So sure, in my little rant you can see that I’m climbing a mountain made of many molehills. This was, after all, a singular example from a regular, daily stream of email annoyances.

But I guess that for me, it was the combination of insincerity and time-wasting pedantry that inspired this post. I fell for the bait, I tried to share the truth with a company about my experiences with them. But why did I even bother?

In the end, it was like talking with HAL in the movie 2001: “I’m sorry Dave, I’m afraid I can’t do that.  But thank you for choosing Thrifty.”

What if…?

What if it were all true?

You know, the ghosts, the demons, the dead walking among us. All of the spiritual realities in which at least a portion of mankind has professed belief for all of recorded history, and likely many long millennia in the forgotten recesses of our cultural past: what if they weren’t just a cultural legacy, but instead a spiritual reality?

Tonight is Halloween. In centuries past, long after it had ceased to be the Celtic day of the dead known as Samhain, this was a hallowed evening, being the night before an important holiday (holy day): the solemnity of all souls, a.k.a., the memorial of the faithful departed. Every November the 1st, Catholics around the world would attend Mass in order to pray for their beloved dead, that they might complete the process of post-mortem purification through which all had to pass, before achieving the unblemished spiritual perfection that Christ taught was absolutely required for entry into Heaven.

For most of us, Death is an infrequent visitor to our daily lives. For me, it had been almost unknown for over four decades, at least in terms of close friends or relatives. Then, this past April, Death came for my father.

The experience, this entire process, is something that is still unfolding for me. I’m poorly prepared to write about it in any depth, or at least with any depth of insight. At this point, it’s still a cascade of impressions, unfamiliar experiences, new routines and different perspectives, all centered on a topic and an experience about which I had thought so little, until so very recently.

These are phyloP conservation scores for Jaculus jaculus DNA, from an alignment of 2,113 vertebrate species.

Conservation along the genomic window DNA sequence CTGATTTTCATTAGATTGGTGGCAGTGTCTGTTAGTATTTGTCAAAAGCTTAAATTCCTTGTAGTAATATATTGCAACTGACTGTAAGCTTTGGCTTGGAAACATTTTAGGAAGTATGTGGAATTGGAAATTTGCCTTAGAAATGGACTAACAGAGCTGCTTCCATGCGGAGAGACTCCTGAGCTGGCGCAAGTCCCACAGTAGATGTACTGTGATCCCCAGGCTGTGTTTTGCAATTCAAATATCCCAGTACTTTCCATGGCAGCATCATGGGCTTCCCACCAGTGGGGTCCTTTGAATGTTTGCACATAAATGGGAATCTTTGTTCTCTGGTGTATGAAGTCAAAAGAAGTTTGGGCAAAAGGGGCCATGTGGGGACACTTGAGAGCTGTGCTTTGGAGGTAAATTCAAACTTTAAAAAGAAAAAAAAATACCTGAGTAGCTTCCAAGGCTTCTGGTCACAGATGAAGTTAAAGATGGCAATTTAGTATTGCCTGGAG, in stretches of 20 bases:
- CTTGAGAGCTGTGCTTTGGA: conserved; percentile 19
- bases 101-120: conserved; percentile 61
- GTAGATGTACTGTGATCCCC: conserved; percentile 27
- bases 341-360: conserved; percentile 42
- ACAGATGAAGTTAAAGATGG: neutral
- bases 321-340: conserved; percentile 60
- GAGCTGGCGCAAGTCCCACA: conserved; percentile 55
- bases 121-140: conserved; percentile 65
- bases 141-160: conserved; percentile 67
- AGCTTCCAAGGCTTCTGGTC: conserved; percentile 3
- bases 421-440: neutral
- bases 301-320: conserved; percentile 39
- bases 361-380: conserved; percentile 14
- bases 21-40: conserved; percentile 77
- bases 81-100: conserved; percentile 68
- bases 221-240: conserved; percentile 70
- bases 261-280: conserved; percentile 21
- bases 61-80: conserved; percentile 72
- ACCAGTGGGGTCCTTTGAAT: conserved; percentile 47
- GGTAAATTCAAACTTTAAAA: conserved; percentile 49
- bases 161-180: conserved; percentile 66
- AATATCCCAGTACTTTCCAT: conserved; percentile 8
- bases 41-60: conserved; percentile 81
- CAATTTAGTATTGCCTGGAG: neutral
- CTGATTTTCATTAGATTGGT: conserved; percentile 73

Eventually, I will write more, or more completely, but for this moment, I will write just enough to convey the core of the idea that’s plaguing me tonight.

My father was one of the millions of post-Vatican II Catholics for whom the Church remained a badge of cultural identity, but for whom it was no longer an unquestioned source of spiritual insight. Maybe in his case, it never really had been.

Taking my cue from his lukewarm example of passion for the faith, I too dropped away in my 20s, fully embracing the secular lifestyle of the 1980s. When a life-changing metaphysical experience brought me back to Catholicism in a very powerful way, I was over 40, newly single, and really ready to change my life.

My father’s life had never really changed – he had just droned comfortably along, attending church every Saturday evening (one of the few changes in the post Vatican II Church that he liked), but never fully participating in either the parish life, or the spiritual life that is part of any fruitful journey of faith, Catholic or otherwise.

I remember taking him to a special place for me, where this spiritual conversion or mystical (some might say miraculous) experience of mine had struck me like a bolt out of the blue. It was a Father’s Day, and he had agreed to come with me on a mini-pilgrimage to a place of great sanctity, a monastery hidden among the pines and the rolling hills of northern Alabama like a chunk of Assisi come hurtling out of the sky to land in the middle of the Baptist Bible Belt with meteoritic improbability.

We sat there, on the cool stone of a medieval-looking niche set into a quiet corner of the magnificently quiet monastic enclosure, after we had attended Mass and then spent time in a contemplative spiritual exercise called Eucharistic Adoration, and we talked about God.

He stunned me that afternoon. He said that his faith in God was based on two things: first, a belief that because God was supposed to be so good, it was unlikely that whatever sins he had committed in his life were of any consequence to God; and second, that he didn’t really believe too strongly in a God who would allow so much suffering to exist in the world.